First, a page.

I’ve recently been working through the interview process for a customer service position with a company that I greatly respect. One of the cool benefits of going through the process is the questions I get asked during an interview and how my mind works over those questions during the next couple of weeks.
I work in the “customer service” business every day. Working IT in a higher education setting puts me in contact with staff, faculty, students, parents, and visitors from all different walks of life. While I don’t ascribe to the saying “the customer is always right”, one thing that I have learned is that service counts.
It counts a lot.
I worked here for only four months, but I learned so much about customer service in those four months that it made the four-moves-in-six-months worth it.
The big takeaway for me was that excellent products can bring a person in and can even get them to buy something. Products can always be shiny enough, or “new” enough, or “fast” enough to get a person to purchase them. You can always market your way into purchases.
Loyalty, true customer loyalty and satisfaction, only happens with excellent service. Don’t underestimate what excellent, timely, and available customer service can do for your bottom line. Customers who feel like they are being taken care of are going to speak more highly of your product and your company than they would have if they don’t get that service … obviously, right?
This all seems elementary on the base level, but how many companies have outsourced or claimed to “help their bottom line” by gutting their service department? What a terrible fate for the company because that will rot the company from the inside, not just from the outside. Not taking service seriously means not taking the company as a whole seriously because you are saying that it is the sale that matters only, not the experience that someone has with whatever you are selling.
Just think about that? How terrible.
This goes to even how easy it is to GET service. Don’t bury service and support on the bottom of your pages, requiring people to set up another account just to talk with you. The Apple Stores are important for Apple not just because they sell a lot of stuff there, but because it is a place for people to gather and get their questions answered. That builds relationships and loyalty that Microsoft and Samsung are trying to replicate by having their own stores instead of relying on the Verizons, Best Buys, and independent PC resellers of the world.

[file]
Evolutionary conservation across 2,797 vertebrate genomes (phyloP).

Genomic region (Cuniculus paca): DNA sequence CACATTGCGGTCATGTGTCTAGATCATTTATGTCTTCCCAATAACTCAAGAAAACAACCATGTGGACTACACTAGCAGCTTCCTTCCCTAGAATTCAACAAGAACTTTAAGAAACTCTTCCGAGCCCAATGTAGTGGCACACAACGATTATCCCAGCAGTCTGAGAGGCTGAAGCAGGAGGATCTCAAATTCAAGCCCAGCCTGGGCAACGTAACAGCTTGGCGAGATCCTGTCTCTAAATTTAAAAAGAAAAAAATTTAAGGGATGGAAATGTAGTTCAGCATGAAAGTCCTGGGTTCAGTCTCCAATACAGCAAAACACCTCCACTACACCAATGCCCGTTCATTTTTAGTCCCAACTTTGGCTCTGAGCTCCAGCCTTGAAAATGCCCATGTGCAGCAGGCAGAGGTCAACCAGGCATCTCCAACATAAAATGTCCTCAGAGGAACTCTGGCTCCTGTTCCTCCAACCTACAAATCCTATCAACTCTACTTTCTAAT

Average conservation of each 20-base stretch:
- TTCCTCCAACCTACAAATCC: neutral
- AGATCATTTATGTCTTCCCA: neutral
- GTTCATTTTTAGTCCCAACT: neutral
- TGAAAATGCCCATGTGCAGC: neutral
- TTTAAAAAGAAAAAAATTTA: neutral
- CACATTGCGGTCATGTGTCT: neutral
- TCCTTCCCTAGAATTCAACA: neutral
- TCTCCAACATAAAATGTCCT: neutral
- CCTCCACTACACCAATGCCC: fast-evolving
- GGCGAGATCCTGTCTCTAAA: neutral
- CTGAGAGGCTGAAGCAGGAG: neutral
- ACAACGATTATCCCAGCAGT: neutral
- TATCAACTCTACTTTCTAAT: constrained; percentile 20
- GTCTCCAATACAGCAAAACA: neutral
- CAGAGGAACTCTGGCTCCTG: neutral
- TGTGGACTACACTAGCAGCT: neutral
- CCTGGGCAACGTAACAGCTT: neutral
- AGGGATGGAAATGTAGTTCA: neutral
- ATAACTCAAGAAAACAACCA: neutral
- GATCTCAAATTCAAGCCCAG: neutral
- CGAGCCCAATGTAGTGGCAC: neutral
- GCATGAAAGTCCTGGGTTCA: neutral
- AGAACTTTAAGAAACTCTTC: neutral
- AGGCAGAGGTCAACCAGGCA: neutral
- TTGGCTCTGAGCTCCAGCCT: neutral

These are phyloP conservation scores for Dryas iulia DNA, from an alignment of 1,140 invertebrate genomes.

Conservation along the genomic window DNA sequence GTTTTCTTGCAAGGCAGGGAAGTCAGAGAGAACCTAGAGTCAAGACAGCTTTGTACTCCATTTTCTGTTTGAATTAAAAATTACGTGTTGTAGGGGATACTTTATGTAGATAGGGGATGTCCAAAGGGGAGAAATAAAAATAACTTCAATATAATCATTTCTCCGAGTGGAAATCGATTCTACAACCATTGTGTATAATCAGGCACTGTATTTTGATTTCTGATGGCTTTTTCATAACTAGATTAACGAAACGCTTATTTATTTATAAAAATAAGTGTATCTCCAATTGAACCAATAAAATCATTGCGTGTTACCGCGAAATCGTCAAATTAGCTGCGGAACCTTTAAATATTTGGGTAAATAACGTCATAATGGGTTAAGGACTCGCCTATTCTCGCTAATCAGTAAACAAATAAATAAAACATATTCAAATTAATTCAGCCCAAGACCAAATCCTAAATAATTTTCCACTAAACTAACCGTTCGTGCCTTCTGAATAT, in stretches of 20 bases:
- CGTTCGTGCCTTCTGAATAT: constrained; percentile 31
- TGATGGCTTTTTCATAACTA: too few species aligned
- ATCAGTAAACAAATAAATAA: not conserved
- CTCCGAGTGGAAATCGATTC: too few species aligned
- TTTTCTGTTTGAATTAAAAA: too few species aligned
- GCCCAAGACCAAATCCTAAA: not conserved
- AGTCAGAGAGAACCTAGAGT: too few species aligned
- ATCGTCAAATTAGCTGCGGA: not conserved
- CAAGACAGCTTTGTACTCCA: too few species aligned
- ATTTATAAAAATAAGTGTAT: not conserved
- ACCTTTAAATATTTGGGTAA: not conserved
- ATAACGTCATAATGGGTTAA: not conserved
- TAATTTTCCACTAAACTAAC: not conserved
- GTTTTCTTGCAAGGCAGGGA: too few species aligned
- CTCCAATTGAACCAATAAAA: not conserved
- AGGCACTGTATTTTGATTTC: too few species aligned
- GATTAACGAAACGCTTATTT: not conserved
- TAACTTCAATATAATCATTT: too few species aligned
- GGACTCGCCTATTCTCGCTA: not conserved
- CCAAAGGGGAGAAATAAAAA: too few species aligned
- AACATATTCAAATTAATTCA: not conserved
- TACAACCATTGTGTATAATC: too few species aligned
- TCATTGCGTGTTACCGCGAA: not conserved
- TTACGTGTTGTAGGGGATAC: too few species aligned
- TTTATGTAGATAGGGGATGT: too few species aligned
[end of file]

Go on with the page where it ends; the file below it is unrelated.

Customer service is vitally important to the health of a company. That is one place where investment is necessary and will pay off in the long run.
2 responses to “Service Counts”
Nothing but truth here.
I’d like to see more companies outsource sales and keep development and service in-house. I guess many mobile app makers do in a way through iTunes, Play Store, etc. It would be very gratifying to see more traditional vendors take that route though. Sales cultures irk me in the worst way, esp as a technologist.
100% agree. The idea of pushing sales above all else is a terrible situation to be in.
It seems that if more thought was put into other areas, sales would be easier and a smaller part of the overall company and direction. If all you are pushing is to sell something, then it will all come crashing down.